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A Simple Conversation

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Before

She’s five years old and it’s one of those rare, warm days in London. For once the weather is good. The breeze is light and the normally muggy air is for once, not so humid. Sunlight peeks through the clouds above and casts a soft glow on the streets of London below. Despite the circumstances, Hershel can’t help but feel his spirits rise. Fall has just begun, but the worst of the weather is still a little ways off.

They’re sitting across from one another at a small table in the corner of the cafe’s patio. Katrielle sits opposite him, she is five years old and barely tall enough to rest her elbows on the little metal table even with the aid of the phonebooks the cafe has provided for her.

“He didn’t even believe me,” she says sourly. Her little face is scrunched up in frustration. “He said I was a liar and that no one should trust me. That I make it all up for attention.”

She gives a small shuttering sigh, her tiny frame trembling. “What if no one ever believes me again? What if they won’t talk to me or play with me?”

He can see her mind is starting to run away with her, her expression has turned frantic.

“I believe you, Katrielle,” Hershel says kindly.

“Really?”

“I truly do…” he trails off for a moment and then adds, his tone a little sterner, “but that doesn't excuse your behavior today.”

Katrielle huffs and crosses her arms, clearly hurt but the slight reprimand. The band-aid on her cheek has begun to peel off and Hershel reaches forward to press it back in place. She lets him touch, though there is a slight shudder when their skin meets. He sighs softly, and cups her chin in one hand. She’s nibbling her lip, and her eyes are looking down at the table. Gently he turns her face this way and that, taking in the darkening bruises on her cheeks and forehead and small cuts on her chin.

“You didn't have to hit him,” Hershel says softly as he releases the child from his hold. “You had other options. You know that.”

Katrielle’s eyebrows narrow then and Hershel suppresses another deep sigh. He opens his mouth to say something else, but is interrupted as the waitress returns to their table, a fresh pot of tea in hand and two cups with matching saucers. She places one in front of them with a smile either not noticing the tension between them or choosing to ignore it he’s unsure. She pours them each a cup and then offers chilled milk in a small saucer and sugar.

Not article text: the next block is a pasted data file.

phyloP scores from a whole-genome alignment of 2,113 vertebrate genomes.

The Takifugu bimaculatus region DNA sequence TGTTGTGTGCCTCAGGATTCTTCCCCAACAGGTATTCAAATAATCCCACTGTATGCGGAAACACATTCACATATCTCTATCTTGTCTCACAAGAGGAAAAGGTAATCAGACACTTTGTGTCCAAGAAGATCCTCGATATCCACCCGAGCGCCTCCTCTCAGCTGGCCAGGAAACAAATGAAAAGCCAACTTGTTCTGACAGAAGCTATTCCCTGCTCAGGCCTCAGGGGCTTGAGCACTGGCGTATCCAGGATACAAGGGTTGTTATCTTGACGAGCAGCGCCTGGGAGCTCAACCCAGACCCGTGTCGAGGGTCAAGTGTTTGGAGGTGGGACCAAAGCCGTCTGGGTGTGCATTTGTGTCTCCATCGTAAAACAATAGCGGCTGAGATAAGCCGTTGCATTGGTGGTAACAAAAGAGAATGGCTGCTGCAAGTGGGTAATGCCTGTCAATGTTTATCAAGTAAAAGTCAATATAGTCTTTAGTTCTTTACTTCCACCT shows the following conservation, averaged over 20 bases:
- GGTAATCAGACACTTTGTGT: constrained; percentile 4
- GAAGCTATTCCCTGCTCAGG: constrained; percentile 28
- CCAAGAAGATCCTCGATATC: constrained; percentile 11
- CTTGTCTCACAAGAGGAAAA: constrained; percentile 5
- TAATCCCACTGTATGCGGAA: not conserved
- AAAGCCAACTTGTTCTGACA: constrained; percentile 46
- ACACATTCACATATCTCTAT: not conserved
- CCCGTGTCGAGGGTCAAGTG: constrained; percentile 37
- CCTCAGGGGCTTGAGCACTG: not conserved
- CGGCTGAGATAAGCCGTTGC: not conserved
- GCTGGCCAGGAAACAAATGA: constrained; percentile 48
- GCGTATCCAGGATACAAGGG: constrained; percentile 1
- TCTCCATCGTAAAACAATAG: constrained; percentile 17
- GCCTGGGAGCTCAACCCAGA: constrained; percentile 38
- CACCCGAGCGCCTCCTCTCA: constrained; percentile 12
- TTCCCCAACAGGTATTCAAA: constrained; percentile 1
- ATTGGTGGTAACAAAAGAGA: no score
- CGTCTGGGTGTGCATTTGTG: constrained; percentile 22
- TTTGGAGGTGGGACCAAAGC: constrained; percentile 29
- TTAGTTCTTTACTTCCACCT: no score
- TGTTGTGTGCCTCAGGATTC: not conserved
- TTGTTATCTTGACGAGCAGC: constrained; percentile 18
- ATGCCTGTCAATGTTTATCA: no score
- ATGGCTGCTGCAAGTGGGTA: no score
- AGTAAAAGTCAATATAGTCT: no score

Hershel prefers his tea straight and Katrielle is a child so she’s quick to ask for three cubes of sugar and a little bit of milk. The whole exchange only takes a few minutes but it feels so much longer because despite her smile for the stranger, Hershel can clearly see the hurt in her eyes.

He knows he shouldn’t feel guilty after all she’d acted rashly and gotten herself in quite a bit of trouble and yet he can’t help but feel sorry for the child. Beneath it all, he knows she means well.

Once their tea is to their liking, the waitress pops off again with a promise that their food will be out shortly. When she’s out of sight, Katrielle’s attention goes to her tea. She sips it slowly and softly, every so often sneaking a small peak at Hershel over the rim of her cup, willing him to speak.

“Why didn’t you go to one of your teachers for help? Surely they could of done something?” he adds finally, and Katrielle deflates.

“I wasn’t thinking,” she says softly, “I was just mad.”

Hershel gives her a small, kind smile and replies, “I know.”


The day had started off simply enough. Katrielle had been her usual self that morning, dressing quickly for school. Though she wasn't the most studious and not the best at paying attention, she’d made some good friends already despite it being her first year in a real school. Every afternoon when he’d come to collect her, she’d recount her day, usually with excitement.

But today had been different. He’d only dropped her off for two and a half hours when he received a call from his office phone at the university. Katrielle was alright but not only had she been in a fight, but she’d been the one to initiate it resulting in a weeks suspension.